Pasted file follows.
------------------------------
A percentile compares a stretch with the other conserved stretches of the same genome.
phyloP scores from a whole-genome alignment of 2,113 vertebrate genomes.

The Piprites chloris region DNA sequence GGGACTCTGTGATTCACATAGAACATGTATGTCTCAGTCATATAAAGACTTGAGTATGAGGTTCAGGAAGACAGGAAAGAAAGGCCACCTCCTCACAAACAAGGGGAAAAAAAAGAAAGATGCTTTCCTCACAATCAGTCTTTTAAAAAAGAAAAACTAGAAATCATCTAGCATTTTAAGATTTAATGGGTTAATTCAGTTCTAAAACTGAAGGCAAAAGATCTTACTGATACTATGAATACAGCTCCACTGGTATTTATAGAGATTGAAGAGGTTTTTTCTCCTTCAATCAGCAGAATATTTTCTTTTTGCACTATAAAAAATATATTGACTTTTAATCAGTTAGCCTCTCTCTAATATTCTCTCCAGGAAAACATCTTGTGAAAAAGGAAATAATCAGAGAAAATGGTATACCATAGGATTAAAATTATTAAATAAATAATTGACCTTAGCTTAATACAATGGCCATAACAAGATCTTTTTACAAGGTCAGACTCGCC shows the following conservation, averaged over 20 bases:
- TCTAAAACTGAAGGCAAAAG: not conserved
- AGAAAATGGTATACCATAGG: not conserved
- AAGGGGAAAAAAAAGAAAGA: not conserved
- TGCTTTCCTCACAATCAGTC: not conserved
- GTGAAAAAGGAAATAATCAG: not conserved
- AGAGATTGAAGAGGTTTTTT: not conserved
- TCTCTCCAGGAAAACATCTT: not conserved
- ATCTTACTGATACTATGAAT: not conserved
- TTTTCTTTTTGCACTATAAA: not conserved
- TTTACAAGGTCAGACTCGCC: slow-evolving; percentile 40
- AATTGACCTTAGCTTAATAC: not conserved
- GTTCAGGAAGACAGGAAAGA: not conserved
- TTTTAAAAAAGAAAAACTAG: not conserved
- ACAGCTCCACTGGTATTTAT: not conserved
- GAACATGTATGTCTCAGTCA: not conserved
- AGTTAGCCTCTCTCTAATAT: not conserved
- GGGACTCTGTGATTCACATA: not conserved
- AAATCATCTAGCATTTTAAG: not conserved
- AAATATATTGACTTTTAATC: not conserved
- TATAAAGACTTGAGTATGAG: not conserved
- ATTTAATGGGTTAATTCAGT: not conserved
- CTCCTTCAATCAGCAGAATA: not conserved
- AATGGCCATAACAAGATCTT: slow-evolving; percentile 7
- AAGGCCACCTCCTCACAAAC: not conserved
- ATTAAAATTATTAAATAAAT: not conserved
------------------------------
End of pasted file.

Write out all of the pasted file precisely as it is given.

A percentile compares a stretch with the other conserved stretches of the same genome.
phyloP scores from a whole-genome alignment of 2,113 vertebrate genomes.

The Piprites chloris region DNA sequence GGGACTCTGTGATTCACATAGAACATGTATGTCTCAGTCATATAAAGACTTGAGTATGAGGTTCAGGAAGACAGGAAAGAAAGGCCACCTCCTCACAAACAAGGGGAAAAAAAAGAAAGATGCTTTCCTCACAATCAGTCTTTTAAAAAAGAAAAACTAGAAATCATCTAGCATTTTAAGATTTAATGGGTTAATTCAGTTCTAAAACTGAAGGCAAAAGATCTTACTGATACTATGAATACAGCTCCACTGGTATTTATAGAGATTGAAGAGGTTTTTTCTCCTTCAATCAGCAGAATATTTTCTTTTTGCACTATAAAAAATATATTGACTTTTAATCAGTTAGCCTCTCTCTAATATTCTCTCCAGGAAAACATCTTGTGAAAAAGGAAATAATCAGAGAAAATGGTATACCATAGGATTAAAATTATTAAATAAATAATTGACCTTAGCTTAATACAATGGCCATAACAAGATCTTTTTACAAGGTCAGACTCGCC shows the following conservation, averaged over 20 bases:
- TCTAAAACTGAAGGCAAAAG: not conserved
- AGAAAATGGTATACCATAGG: not conserved
- AAGGGGAAAAAAAAGAAAGA: not conserved
- TGCTTTCCTCACAATCAGTC: not conserved
- GTGAAAAAGGAAATAATCAG: not conserved
- AGAGATTGAAGAGGTTTTTT: not conserved
- TCTCTCCAGGAAAACATCTT: not conserved
- ATCTTACTGATACTATGAAT: not conserved
- TTTTCTTTTTGCACTATAAA: not conserved
- TTTACAAGGTCAGACTCGCC: slow-evolving; percentile 40
- AATTGACCTTAGCTTAATAC: not conserved
- GTTCAGGAAGACAGGAAAGA: not conserved
- TTTTAAAAAAGAAAAACTAG: not conserved
- ACAGCTCCACTGGTATTTAT: not conserved
- GAACATGTATGTCTCAGTCA: not conserved
- AGTTAGCCTCTCTCTAATAT: not conserved
- GGGACTCTGTGATTCACATA: not conserved
- AAATCATCTAGCATTTTAAG: not conserved
- AAATATATTGACTTTTAATC: not conserved
- TATAAAGACTTGAGTATGAG: not conserved
- ATTTAATGGGTTAATTCAGT: not conserved
- CTCCTTCAATCAGCAGAATA: not conserved
- AATGGCCATAACAAGATCTT: slow-evolving; percentile 7
- AAGGCCACCTCCTCACAAAC: not conserved
- ATTAAAATTATTAAATAAAT: not conserved